This is a partial listing of the more popular rules (theorems, postulates, and properties) that you will be using in your study of Geometry.

 First a few words that refer to types of geometric "rules": • A theorem is a statement (rule) that has been proven true using facts, operations and other rules that are known to be true. These are usually the "big" rules of geometry. A short theorem referring to a "lesser" rule is called a lemma. • A corollary is a follow-up to an existing proven theorem. Corollaries are off-shoots of a theorem that require little or no further proof. • A postulate (or axiom) is a statement (rule) that is taken to be true without proof. Euclid derived many of the rules for geometry starting with a series of definitions and only five postulates. • A property is a quality or characteristic belonging to something. For example, the real numbers have the associative, commutative and distributive properties.

 Your textbook (and your teacher) may want you to remember these "rules" with slightly different wording. Be sure to follow the directions from your teacher.

Real Number Properties:

 Reflexive Property A quantity is equal to itself. a = a Symmetric Property If a = b, then b = a. Transitive Property If a = b and b = c, then a = c. Addition Postulate If equal quantities are added to equal quantities, the sums are equal. Subtraction Postulate If equal quantities are subtracted from equal quantities, the differences are equal. Multiplication Postulate If equal quantities are multiplied by equal quantities, the products are equal. Division Postulate If equal quantities are divided by equal nonzero quantities, the quotients are equal. Substitution Postulate A quantity may be substituted for its equal in any expression.

Segments:

 Ruler Postulate Points on a line can be paired with the real numbers. Segment Addition Postulate The whole is equal to the sum of its parts. When B lies between A and C on a segment, AB + BC = AC Midpoint of Segment The midpoint of a segment is a point on the segment forming two congruent segments (equal segments). Bisector of Segment The bisector of a segment is a line, a ray, or segment which cuts the given segment into two congruent segments (equal segments). Euclid's Postulate 1 A straight line segment can be drawn joining any two points. Euclid's Postulate 3 Any straight line segment can be extended indefinitely in a straight line.

Angles:

 The whole is equal to the sum of its parts. m∠ABD + m∠DBC = m∠ABC
Right Angles
(Euclid's Postulate 4)
All right angles are congruent (equal in measure).
(They all have a measure of 90º.)
Straight Angles
All straight angles are congruent (equal in measure).
(They all have a measure of 180º.)
Vertical Angles
 Vertical angles are congruent (equal in measure). m∠1 = m∠2 m∠3 = m∠4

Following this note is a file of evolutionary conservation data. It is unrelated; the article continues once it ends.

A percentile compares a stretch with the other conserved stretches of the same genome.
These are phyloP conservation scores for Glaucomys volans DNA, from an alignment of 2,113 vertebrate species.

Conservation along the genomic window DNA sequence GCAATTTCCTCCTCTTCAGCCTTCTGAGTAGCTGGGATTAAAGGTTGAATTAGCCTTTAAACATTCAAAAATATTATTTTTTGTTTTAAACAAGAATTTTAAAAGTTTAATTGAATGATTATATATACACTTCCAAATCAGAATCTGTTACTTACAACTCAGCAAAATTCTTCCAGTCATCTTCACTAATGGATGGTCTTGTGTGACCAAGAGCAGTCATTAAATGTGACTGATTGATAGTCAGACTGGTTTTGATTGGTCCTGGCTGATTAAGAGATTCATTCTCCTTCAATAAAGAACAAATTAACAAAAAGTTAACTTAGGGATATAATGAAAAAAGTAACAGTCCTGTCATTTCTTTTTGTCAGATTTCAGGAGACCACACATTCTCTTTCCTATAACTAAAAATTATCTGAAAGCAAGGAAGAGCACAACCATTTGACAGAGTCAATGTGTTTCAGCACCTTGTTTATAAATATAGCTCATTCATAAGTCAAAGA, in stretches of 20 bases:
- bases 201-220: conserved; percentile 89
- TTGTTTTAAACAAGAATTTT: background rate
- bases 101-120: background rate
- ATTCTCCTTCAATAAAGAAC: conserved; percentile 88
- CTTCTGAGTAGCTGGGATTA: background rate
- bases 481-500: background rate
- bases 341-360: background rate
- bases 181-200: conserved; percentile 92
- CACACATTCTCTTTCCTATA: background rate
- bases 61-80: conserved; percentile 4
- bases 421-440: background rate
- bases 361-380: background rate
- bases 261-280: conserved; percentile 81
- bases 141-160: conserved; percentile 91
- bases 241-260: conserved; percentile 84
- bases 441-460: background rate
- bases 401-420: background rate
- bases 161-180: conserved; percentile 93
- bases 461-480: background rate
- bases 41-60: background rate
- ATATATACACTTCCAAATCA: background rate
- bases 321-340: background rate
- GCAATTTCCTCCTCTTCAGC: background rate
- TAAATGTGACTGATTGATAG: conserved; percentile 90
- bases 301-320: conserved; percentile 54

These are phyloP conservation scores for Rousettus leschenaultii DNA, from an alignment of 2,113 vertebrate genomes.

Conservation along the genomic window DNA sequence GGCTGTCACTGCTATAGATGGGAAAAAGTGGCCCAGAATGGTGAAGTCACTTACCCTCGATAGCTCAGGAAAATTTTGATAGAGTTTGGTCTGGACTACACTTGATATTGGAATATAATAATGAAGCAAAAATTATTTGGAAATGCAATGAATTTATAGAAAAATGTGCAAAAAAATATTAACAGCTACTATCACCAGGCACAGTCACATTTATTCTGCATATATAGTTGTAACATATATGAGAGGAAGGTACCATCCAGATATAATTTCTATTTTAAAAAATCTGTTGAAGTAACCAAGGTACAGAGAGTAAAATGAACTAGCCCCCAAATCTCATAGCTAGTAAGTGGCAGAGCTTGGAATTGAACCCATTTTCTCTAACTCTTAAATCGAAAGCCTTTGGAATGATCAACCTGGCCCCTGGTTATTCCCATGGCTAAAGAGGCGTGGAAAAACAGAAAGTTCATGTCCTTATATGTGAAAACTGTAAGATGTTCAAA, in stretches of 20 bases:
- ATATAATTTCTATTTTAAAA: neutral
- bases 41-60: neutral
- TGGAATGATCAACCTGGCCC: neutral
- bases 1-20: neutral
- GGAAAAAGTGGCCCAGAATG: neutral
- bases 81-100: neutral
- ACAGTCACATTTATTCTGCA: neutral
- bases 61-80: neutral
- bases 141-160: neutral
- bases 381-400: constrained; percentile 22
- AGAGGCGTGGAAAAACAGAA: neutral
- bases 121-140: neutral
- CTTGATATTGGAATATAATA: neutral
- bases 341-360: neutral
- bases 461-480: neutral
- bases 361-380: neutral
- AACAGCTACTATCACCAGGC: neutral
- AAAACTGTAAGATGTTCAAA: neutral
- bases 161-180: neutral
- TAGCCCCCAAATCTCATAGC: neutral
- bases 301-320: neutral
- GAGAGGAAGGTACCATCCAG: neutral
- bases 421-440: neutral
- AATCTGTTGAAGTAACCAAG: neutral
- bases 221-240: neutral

Triangle Sum
The sum of the measures of the interior angles of a triangle is 180º.
Exterior Angle
The measure of an exterior angle of a triangle is equal to the sum of the measures of the two non-adjacent interior angles.
Base Angle Theorem
(Isosceles Triangle)
If two sides of a triangle are congruent, the angles opposite these sides are congruent (equal in measure).
Base Angle Converse
(Isosceles Triangle)
If two angles of a triangle are congruent, the sides opposite these angles are congruent (equal in length).
Angles forming a straight line
Angles around a point
Complementary Angles
Two angles the sum of whose measures is 90º.
Supplementary Angles
Two angles the sum of whose measures is 180º.

Triangles:

 Pythagorean Theorem c2 = a2 + b2 In a right triangle, the square of the hypotenuse equals the sum of the square of the lengths of the legs. Sum of Two Sides The sum of the lengths of any two sides of a triangle must be greater than the third side. Longest Side In a triangle, the longest side is across from the largest angle. Largest Angle In a triangle, the largest angle is across from the longest side Side-Side-Side (SSS) Congruence If three sides of one triangle are congruent to three sides of  another triangle, then the triangles are congruent. Side-Angle-Side (SAS) Congruence If two sides and the included angle of one triangle are congruent to the corresponding parts of another triangle, the triangles are congruent. Angle-Side-Angle (ASA) Congruence If two angles and the included side of one triangle are congruent to the corresponding parts of another triangle, the triangles are congruent. Angle-Angle-Side (AAS) Congruence If two angles and the non-included side of one triangle are congruent to the corresponding parts of another triangle, the triangles are congruent. Hypotenuse-Leg (HL) Congruence (right triangle) If the hypotenuse and leg of one right triangle are congruent to the corresponding parts of another right triangle, the two right triangles are congruent. CPCTC Corresponding parts of congruent triangles are congruent. Angle-Angle (AA) Similarity If two angles of one triangle are congruent to two angles of another triangle, the triangles are similar. Sides of Similar Δs Corresponding sides of similar triangles are in proportion.

Parallels:

 Construction Through a point not on a line, one and only one parallel to that line can be drawn. Construction From a given point on (or not on) a line, one and only one perpendicular can be drawn to the line. Corresponding Angles If two parallel lines are cut by a transversal, then the pairs of corresponding angles are congruent. Alternate Interior Angles If two parallel lines are cut by a transversal, then the alternate interior angles are congruent. Alternate Exterior Angles If two parallel lines are cut by a transversal, then the alternate exterior angles are congruent. Interiors on Same Side If two parallel lines are cut by a transversal, the interior angles on the same side of the transversal are supplementary.